First, some people are downright uncomfortable in front of a camera, no matter what. I'm not the best coach in that regard, which doesn't help. When planning these poses with my own self portraits, I thought they were pretty good. I guess I'm a lot more comfortable around cameras than most people, because it was hard to get the desired look out of many of the folks. In fact, we completely scrapped the less formal pose (my personal favorite) because most of the employees didn't think they could look like that. I'm used to people avoiding my camera at family events, but I expected more eager cooperation from people who were paying me to photograph them. One of my primary photography goals for the upcoming year is to improve my subject-coaching skills.
That said, we did get some fun outtakes when people were screwing around between shots. The down side of having your camera locked to a tripod is that you sometimes miss (or mis-frame) moments like that.
|The office manager is quite a ham|
Second, always assume that a session will take longer than it should. Something will always pop up to delay you. If you think the allotted time going to be too tight, you're right. Do the math, and resist the urge to say, "We'll just make it work" when you don't know how that's possible. Remember that if you're being hired as a photographer, the client wants your expertise more than your equipment (whether they realize it or not). Don't be afraid to speak up when something has to change in order to give the client great results.
Third, it's easy to make stupid mistakes under pressure. A high percentage of the photos that night turned up out of focus. Fortunately, I got at a couple good ones of each subject, so it worked out OK. (I've already ordered a new lens that should perform better in that regard.) Despite the time crunch, it's important to zoom in all the way on each shot to verify that's it's as sharp as it needs to be, and I didn't. One of my flash triggers was also acting up frequently. I worked around it, but not as smoothly as I could have had I been more at ease and thinking clearly. I'll be upgrading my flash triggers soon as well, because a $30 radio trigger shouldn't ruin a job that big.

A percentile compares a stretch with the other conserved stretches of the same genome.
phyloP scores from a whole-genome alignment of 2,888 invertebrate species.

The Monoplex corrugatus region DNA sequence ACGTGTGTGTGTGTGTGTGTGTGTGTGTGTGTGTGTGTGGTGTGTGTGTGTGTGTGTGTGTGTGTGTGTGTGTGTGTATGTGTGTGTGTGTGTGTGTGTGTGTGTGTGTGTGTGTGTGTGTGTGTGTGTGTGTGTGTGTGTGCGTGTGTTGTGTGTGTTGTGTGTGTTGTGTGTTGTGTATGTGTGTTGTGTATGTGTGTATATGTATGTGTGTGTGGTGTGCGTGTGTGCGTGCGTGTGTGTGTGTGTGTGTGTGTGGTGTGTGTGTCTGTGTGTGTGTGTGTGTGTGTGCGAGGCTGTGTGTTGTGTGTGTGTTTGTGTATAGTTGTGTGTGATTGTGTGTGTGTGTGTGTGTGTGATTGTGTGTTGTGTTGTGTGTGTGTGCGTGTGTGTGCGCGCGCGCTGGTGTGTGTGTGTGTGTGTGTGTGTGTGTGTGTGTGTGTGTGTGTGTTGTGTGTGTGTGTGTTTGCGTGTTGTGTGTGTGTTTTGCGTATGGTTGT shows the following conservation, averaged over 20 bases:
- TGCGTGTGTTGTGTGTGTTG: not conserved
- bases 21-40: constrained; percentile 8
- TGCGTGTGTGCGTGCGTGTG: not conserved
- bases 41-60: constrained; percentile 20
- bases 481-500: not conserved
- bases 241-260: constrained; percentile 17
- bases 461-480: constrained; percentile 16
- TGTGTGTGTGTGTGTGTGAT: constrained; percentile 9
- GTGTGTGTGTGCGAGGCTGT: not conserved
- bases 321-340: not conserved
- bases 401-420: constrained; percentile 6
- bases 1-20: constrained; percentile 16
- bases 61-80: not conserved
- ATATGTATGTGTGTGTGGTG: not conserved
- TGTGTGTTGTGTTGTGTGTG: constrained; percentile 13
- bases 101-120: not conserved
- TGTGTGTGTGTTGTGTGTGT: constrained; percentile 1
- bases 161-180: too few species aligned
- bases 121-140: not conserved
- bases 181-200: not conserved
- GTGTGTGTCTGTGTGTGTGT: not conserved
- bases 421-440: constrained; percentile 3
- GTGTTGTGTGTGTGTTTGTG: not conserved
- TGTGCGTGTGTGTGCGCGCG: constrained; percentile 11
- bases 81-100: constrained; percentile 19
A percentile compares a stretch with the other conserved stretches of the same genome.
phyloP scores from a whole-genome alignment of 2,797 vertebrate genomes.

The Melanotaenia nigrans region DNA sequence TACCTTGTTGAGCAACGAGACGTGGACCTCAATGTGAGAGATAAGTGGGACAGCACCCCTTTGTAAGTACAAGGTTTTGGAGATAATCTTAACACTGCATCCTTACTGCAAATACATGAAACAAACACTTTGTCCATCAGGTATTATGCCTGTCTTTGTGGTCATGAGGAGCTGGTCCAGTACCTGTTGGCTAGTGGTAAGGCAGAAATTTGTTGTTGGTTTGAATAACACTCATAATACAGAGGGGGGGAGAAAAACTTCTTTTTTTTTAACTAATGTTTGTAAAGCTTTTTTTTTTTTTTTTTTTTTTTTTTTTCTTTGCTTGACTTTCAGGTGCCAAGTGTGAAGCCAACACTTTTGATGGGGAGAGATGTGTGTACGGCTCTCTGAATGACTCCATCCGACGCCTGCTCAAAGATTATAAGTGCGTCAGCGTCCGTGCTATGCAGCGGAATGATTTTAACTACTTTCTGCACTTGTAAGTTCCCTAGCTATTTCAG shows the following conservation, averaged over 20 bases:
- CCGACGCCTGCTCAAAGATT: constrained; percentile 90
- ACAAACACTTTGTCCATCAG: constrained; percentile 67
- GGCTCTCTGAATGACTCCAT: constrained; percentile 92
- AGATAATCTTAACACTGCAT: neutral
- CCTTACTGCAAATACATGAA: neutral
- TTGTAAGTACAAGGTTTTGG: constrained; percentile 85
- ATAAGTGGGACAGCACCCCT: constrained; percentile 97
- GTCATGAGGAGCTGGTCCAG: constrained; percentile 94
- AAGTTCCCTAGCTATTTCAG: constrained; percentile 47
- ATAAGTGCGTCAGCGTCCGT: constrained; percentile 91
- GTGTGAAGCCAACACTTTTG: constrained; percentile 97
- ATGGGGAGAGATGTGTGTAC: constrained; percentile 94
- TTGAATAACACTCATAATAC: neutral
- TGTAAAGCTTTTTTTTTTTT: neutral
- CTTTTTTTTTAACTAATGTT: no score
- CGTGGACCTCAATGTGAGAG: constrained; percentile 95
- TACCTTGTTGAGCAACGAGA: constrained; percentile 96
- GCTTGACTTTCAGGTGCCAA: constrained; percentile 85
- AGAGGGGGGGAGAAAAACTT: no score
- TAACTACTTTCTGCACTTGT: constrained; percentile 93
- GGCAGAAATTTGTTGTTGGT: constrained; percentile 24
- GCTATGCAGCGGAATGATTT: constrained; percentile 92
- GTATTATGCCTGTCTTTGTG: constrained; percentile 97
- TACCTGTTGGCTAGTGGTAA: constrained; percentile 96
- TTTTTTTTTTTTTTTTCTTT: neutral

Fourth, this was the first time I'd done any serious, portrait-quality retouching. I was pretty happy with how it turned out, but it took far longer than I'd expected. See point #2. Some of it could have been easier if I'd dialed in the lights better on location. The key light bounced differently off the walls on location than it did in my studio (aka living room), which lit the background differently than I expected. Also, I overlooked a simple incorrect camera setting that cost me 2.5 hours of postprocessing. See point #3. I'm starting to think that the hundreds of dollars that some photographers spend on high-throughput editing software might actually be worth it.
|More goofing off by some of the staff|
If you include the playing around I did with different poses before the shoot, plus the travel time through the snow, plus the postprocessing just to correct a couple stupid mistakes, I spent 29 hours shooting head shots for 13 people. Fully half of that was due to extenuating circumstances, but it's still a long time.
In the end, the clients were happy with the resulting photos, and they understood that their own tardiness contributed to the abbreviated session. Everything turned out OK, and I'm a better photographer for having been through this. I'm also a better-equipped photographer, because this shoot exposed the severity of the shortcomings in some of the gear I had been using, so I got to go toy shopping.
I debated whether to expose all of my own shortcomings in this public forum, or whether to just mention the good things so that you'd be in awe of my skills. In the end, I decided that we all learn more from mistakes than from successes, so hopefully this version of the story will be of more use to more people without scaring off future clients. Future clients, please re-read the part about how I'm a better photographer now.
What stories do you have to tell about shoots gone bad? Misery loves company, so please speak up in the comments below.